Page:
MOGADISHU, Somalia, July 23 (UPI) -- Islamist rebels in Somalia say they didn't lift a ban on all aid groups attempting to bring food to a region where thousands of people are starving to death.
Al-Shabaab, which the Untied States considers to be a terrorist organization, controls much of southern Somalia, and it said earlier this month it would let all humanitarian groups provide assistance during the drought that has left tens of thousands of Somalians dead, The Guardian reported.
Al-Shabaab spokesman Sheikh Ali Mohamud Rage said Friday the ban on specific agencies remains in effect. Among the banned groups is the United Nation's World Food Program.
"Those earlier banned groups are not welcome to serve in our area of control," Rage said Friday.
Rage also said Western organizations are making the situation in Somalia appear worse than it actually is.
The region is in the midst of back-to-back droughts and 11 million people are in urgent need of food assistance, officials with the World Food Program said.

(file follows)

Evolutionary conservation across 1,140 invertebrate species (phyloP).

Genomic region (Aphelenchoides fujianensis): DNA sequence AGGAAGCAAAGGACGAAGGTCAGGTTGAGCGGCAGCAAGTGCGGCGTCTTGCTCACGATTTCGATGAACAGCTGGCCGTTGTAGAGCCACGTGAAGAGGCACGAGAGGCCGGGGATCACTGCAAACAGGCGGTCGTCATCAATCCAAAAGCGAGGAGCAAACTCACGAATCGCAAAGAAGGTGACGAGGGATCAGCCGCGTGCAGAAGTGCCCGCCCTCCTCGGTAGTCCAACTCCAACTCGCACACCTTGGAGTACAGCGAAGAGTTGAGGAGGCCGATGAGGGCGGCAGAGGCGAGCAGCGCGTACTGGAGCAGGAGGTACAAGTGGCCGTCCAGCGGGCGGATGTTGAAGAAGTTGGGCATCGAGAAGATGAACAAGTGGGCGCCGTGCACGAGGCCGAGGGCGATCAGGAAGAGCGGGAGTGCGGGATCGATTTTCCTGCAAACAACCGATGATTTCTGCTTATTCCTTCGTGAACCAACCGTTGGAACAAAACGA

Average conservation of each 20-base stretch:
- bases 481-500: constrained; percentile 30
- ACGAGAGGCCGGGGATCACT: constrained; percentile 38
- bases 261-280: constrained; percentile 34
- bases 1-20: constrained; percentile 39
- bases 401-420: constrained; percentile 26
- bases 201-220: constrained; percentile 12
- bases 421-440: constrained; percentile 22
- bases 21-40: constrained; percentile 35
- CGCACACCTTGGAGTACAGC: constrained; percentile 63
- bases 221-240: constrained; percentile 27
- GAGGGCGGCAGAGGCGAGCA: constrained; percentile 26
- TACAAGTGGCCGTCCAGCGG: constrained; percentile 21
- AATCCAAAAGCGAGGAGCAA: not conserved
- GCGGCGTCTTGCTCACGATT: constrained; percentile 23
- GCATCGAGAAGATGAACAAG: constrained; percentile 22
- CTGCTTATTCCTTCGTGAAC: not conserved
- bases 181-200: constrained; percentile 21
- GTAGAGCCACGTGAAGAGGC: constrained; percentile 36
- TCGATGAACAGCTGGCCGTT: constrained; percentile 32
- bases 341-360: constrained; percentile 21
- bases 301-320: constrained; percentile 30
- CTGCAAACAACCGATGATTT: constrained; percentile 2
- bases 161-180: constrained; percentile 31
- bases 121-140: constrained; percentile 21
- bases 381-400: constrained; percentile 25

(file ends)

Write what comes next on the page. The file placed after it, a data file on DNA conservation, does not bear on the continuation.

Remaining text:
The U.N. this week declared famine in two regions, Lower Shabelle and Bakool, both of which are largely under insurgent control, the report said.
In a media briefing, Rage accused the United Nations of ulterior motives -- and of spying. He also said there is no famine.
"We say [the U.N. declaration] is totally, 100 percent wrong and baseless propaganda," Rage said at the briefing in Mogadishu. "Yes there is drought, but the conditions are not as bad as they say. They have another objective and it wouldn't surprise us if they were politicizing the situation."